The Next Wave

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By David Glenn Cox

There is an old joke about a guy who fell off the eightieth floor of a
construction site. On the fortieth floor his friends called out, “Are
you all right?” The man answers, “So far, so good!” The experts and
pundits alike take turns trying to call bottom in this economic
cataclysm, for it is a choice career plum to be the expert who
correctly calls the bottom.

The problem is that this financial
catastrophe has been so well-disguised that it is almost impossible to
name it, let alone determine when it will cross the finish line. First
it was the sub prime crisis, then it was the banking crisis, then the
financial crisis. The experts stood on the corner taking turns shouting
“Now! No, now! No, now! This time for sure! Now!”


They are
trying to pick the winner of the Kentucky Derby without understanding
that what they are looking at is a sawhorse. This is not your father’s
recession, this is the twilight zone. Business will not just gradually
improve until we’ll all forget these difficult times. We are watching
the deconstruction of our economy. Chrysler is in bankruptcy; GM will
soon follow suit. The former automakers will close nearly three
thousand dealerships and lay off, permanently, almost 200,000 workers.

Housing
starts this month, here, in what should be the peak of the home
building season, were at the lowest level since 1945. In 1945 the
population of the United States was one half of what it is today; it
had twelve million men under arms and most of them far from home.
Lumber and building materials were rationed and in many cases
unavailable. So calling a bottom in this economy is like calling out to
the falling man.

Mortgage rates are falling but few are taking;
there is a pall of fear over the rational people in our economy. The
optimism and faith in our economic strength is today totally inverted
into a negative image of itself. Two years ago the foreclosures began
and each time the pundits claimed, “This is the worst of it.” And each
time they have been wrong. Two million homes foreclosed, four million
homes foreclosed, now eight million homes foreclosed, and before
Christmas it will be ten million homes foreclosed.

The first
wave were those living on the margins already, overstretching for a
dream just out of reach and flying too close to the sun. And there were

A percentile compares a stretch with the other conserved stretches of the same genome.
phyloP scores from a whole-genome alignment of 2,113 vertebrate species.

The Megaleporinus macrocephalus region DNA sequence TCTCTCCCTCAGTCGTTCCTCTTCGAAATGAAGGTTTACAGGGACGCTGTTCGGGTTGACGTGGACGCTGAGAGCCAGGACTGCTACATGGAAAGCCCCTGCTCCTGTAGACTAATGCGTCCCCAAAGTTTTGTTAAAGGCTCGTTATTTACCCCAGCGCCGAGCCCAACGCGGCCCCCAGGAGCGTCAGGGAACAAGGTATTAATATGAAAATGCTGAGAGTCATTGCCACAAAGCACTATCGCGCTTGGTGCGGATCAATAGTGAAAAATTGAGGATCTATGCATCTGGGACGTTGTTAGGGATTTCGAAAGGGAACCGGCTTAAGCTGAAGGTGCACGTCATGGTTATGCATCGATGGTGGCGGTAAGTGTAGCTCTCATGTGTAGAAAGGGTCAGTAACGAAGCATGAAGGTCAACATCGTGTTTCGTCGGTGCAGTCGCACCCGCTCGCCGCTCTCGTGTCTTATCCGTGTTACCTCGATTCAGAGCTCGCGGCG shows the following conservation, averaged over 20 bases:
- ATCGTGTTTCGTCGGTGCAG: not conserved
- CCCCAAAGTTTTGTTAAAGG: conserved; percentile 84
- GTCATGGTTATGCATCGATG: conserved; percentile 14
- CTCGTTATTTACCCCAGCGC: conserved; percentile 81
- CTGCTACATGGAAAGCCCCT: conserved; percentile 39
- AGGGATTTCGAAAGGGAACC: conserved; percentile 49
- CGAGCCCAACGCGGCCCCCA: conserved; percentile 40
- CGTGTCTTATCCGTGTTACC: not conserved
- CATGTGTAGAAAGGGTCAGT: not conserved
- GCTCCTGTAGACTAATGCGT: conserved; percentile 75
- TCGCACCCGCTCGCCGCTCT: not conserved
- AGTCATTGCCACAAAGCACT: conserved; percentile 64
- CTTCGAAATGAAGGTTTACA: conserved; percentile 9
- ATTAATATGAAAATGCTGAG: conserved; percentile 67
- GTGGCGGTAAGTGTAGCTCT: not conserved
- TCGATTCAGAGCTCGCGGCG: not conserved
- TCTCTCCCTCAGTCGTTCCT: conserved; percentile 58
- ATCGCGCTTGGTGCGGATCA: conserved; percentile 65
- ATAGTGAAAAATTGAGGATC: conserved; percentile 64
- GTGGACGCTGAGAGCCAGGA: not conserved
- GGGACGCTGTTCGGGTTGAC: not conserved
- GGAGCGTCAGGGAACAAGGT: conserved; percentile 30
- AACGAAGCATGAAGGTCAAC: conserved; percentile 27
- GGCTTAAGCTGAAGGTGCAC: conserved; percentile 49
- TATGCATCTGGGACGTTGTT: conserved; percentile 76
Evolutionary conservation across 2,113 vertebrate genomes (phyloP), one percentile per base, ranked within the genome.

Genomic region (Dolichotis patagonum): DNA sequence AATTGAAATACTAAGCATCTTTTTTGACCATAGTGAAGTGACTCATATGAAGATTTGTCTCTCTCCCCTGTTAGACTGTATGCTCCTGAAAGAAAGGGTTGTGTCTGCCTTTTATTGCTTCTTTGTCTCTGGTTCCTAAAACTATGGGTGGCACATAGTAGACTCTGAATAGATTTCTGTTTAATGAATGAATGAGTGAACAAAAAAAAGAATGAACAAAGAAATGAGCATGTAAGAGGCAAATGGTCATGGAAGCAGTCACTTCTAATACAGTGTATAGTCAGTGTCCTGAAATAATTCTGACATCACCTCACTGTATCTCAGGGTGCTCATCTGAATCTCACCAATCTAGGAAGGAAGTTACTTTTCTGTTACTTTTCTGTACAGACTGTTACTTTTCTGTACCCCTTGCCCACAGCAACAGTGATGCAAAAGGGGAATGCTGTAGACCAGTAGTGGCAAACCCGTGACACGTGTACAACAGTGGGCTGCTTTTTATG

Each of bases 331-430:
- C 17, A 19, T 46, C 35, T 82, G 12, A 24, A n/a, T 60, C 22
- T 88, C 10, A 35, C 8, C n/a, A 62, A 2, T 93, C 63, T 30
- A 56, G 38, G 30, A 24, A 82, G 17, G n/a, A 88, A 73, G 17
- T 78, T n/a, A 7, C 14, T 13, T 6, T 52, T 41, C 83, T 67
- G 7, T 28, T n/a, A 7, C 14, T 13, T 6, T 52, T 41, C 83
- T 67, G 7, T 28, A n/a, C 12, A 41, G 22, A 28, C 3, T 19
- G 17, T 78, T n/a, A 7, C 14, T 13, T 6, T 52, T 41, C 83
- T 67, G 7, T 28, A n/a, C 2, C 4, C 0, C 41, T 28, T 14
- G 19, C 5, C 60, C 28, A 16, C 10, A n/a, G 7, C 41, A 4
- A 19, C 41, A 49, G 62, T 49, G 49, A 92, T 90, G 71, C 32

the speculators trying to make a buck the way their heroes on Wall
Street did it, without breaking a sweat and while using someone else’s
money. They also flew too close to the sun. The second wave were the
adjustable rate mortgages, ticking time bombs set to go off long after
the mortgage bankers themselves had passed the paper along up the
system.

Now we have come to the third wave. “We’re about to
have a big problem,” said Morris A. Davis, a real estate expert at the
University of Wisconsin. “Foreclosures were bad last year? It’s going
to get worse.”

“We’re right in the middle of this third wave,
and it’s intensifying,” said Mark Zandi, chief economist at Moody’s
Economy.com. “That loss of jobs and loss of overtime hours and being
forced from a full-time to part-time job is resulting in defaults.
They’re coast to coast.”

These are prime mortgages, these are
homeowners that once had equity, and their numbers are growing like a
tsunami. In the three months ending in February the number of loans
where the lender took possession of the property rose by almost five
hundred thousand homes. That is an increase of 30% in three months, and
these are not people who bought homes they couldn’t afford or were
trying to flip for a profit. These are people whose jobs have vanished,
who in many cases have lived in those homes for years. Homes that they
can no longer afford because they no longer have jobs.

In dollar
amounts more than $717 billion in loans are now in the distressed
category since February. The Obama administration is offering an aid
package in which the lenders make all the decisions, worth $75 billion.
It is like sending a ten-pound bag of rice to Sudan and claiming we’ve
solved world hunger. It is a rescue for maybe one in ten while the
failure of the other nine negates any benefit; it’s pissing on a forest
fire.

Each foreclosure costs the banks $50,000, and the
accelerating number of losses threatens to swamp the bailout. There is
a certain irony in trying to save the banks while ignoring the people
who, without assistance, then swamp the banks with further losses.

The
government's stress tests for the banks concluded that the banks need
another 75 billion dollars, pushing their overall losses above a
trillion dollars by 2010. But they aren’t just bank losses; they are
our losses, our neighbor’s losses. Our family and friends' losses,
plummeting towards the ground at a remorseless speed.

The losses
accelerate as the speed increases as the pundits try to calculate. But
do they understand what it means when spending at grocery stores falls?
How do you factor into the equation what it means when prime borrowers
are losing their homes and Americans are eating less? That sound of a
whistling in our ears and the sight of the approaching earth growing
larger by the second should scare the hell out of us.

When the
bottom is reached, who will care? The time to act to save the falling
is now! The administration’s band aids and coppers for the poor might
make for good press releases, but when that giant splat comes, and come
it will, what will they matter? What will it matter where the bottom is
if there is no way out of it?